After last month’s embarrassing discovery that 30 British egg producers were flouting an EU ban on battery cages, Defra is seeking reassurance from British pig farmers that they are 100% compliant with an impending ban on sow stalls.

The National Pig Association said it was asked to confirm at a recent meeting with Defra that no British pig farmer was still using sow stalls, which have been banned in the UK since 1999 and will be prohibited across the EU from 1 January 2013.

“Defra weren’t 100% happy with what happened on eggs, and neither they nor we want to say we’re 100% compliant unless we’re able to prove it,” said NPA director Stewart Houston. “We’re working on proof for them at the moment.”

Defra has also called on the industry to ensure its producers comply with all other EU pig welfare rules ahead of the ban, including new rules on slats.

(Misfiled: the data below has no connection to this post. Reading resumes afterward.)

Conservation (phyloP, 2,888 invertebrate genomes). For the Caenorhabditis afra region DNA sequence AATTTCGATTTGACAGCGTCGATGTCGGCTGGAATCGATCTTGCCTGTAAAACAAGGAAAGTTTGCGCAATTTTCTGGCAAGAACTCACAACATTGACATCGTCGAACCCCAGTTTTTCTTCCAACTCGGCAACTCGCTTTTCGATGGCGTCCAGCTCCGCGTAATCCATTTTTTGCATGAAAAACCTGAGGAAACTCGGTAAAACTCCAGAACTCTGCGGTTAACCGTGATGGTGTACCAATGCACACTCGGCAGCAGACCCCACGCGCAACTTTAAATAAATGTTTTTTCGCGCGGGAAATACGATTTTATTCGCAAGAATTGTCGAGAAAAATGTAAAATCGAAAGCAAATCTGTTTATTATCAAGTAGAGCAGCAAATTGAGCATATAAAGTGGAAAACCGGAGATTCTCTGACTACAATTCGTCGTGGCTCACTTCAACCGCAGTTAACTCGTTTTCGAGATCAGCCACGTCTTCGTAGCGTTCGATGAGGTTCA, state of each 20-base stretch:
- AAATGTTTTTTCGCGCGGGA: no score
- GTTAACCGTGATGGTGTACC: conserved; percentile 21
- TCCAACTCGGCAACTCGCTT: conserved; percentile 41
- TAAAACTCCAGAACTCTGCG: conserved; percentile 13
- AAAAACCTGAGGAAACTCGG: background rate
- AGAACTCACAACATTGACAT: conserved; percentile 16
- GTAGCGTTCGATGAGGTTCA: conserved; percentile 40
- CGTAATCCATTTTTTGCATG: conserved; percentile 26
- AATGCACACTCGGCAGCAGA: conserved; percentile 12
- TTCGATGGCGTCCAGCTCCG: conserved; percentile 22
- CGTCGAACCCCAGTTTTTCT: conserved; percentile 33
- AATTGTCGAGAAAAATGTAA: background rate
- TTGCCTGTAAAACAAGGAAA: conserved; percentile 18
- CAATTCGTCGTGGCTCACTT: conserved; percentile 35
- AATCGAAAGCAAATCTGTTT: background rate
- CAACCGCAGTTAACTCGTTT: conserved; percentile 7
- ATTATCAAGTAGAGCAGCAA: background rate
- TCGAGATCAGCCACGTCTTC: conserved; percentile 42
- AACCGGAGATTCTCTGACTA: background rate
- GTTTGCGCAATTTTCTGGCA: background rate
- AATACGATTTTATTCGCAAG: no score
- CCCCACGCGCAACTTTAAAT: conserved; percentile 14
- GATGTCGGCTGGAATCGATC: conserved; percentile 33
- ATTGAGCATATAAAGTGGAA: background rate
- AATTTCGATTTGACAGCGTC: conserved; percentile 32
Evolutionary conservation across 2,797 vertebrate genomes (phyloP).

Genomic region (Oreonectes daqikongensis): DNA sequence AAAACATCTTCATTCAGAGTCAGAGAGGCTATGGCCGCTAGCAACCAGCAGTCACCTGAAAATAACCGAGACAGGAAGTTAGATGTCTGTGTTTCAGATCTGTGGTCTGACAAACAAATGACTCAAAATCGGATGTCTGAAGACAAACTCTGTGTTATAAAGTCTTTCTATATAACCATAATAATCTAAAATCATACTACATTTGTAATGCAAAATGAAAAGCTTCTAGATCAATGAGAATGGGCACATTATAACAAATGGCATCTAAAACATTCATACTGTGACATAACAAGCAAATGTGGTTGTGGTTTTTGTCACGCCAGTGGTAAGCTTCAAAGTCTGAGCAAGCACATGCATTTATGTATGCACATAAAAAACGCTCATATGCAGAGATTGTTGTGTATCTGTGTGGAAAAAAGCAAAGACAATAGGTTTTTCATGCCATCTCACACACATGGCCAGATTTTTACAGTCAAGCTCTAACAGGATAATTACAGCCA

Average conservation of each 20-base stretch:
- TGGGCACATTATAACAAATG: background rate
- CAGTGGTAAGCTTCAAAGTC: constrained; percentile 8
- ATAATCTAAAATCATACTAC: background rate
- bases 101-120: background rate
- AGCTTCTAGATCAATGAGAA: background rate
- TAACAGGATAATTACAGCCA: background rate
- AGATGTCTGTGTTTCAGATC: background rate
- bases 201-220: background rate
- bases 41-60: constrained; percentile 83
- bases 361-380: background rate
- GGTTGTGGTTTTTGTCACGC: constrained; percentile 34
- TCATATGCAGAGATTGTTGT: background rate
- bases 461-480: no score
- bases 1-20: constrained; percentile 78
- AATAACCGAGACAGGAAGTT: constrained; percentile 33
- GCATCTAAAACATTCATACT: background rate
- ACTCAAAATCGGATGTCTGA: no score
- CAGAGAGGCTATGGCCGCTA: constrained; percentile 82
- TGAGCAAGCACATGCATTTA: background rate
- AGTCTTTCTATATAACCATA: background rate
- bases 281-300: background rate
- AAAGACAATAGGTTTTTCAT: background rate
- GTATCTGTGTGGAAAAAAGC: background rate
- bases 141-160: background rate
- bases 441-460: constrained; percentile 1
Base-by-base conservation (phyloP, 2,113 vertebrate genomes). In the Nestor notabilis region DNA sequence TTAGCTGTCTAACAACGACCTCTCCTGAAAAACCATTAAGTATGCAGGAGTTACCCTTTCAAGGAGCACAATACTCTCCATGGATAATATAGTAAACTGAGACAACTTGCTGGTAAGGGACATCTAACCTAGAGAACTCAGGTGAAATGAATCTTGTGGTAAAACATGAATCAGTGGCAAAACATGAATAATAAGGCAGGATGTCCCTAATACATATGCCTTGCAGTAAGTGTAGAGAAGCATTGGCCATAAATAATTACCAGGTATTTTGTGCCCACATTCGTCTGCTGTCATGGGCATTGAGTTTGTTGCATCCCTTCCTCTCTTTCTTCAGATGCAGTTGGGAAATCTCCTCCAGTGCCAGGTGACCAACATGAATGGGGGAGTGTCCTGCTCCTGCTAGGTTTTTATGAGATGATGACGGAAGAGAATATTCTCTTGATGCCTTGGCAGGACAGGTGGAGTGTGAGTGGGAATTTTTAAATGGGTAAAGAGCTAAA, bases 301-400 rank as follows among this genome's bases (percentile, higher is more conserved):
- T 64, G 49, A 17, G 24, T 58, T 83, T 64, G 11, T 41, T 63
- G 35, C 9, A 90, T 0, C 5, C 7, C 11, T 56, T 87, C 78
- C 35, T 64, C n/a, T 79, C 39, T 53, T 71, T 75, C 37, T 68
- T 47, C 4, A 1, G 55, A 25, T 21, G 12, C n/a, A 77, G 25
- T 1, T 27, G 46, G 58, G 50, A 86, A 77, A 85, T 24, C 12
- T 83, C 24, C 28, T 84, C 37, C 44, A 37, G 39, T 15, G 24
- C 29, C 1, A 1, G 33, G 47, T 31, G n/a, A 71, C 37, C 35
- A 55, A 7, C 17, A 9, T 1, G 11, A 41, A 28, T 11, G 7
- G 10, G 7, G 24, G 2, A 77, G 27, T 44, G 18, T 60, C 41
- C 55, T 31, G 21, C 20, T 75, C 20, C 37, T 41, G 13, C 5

Like the UK egg industry, British pig producers are concerned that not all member states will be compliant with the ban next January and have asked the government to protect their industry against illegal imports.

Last month, Defra also had to admit that 30 British egg producers had failed to comply with the ban on battery cages, which came into force on 1 January. The UK had previously led the charge against non-compliant member states, and British producers had called for import bans on illegally produced eggs.

A Defra spokeswoman said the government did not want to see “what happened with eggs happen with pigs” but stressed that Defra believed everyone in the UK was compliant with the sow stall ban. It had asked for information in response to a request from the EC, she added, and the UK would make the ban an agenda item at an Agriculture Council meeting in March “to keep the pressure up”.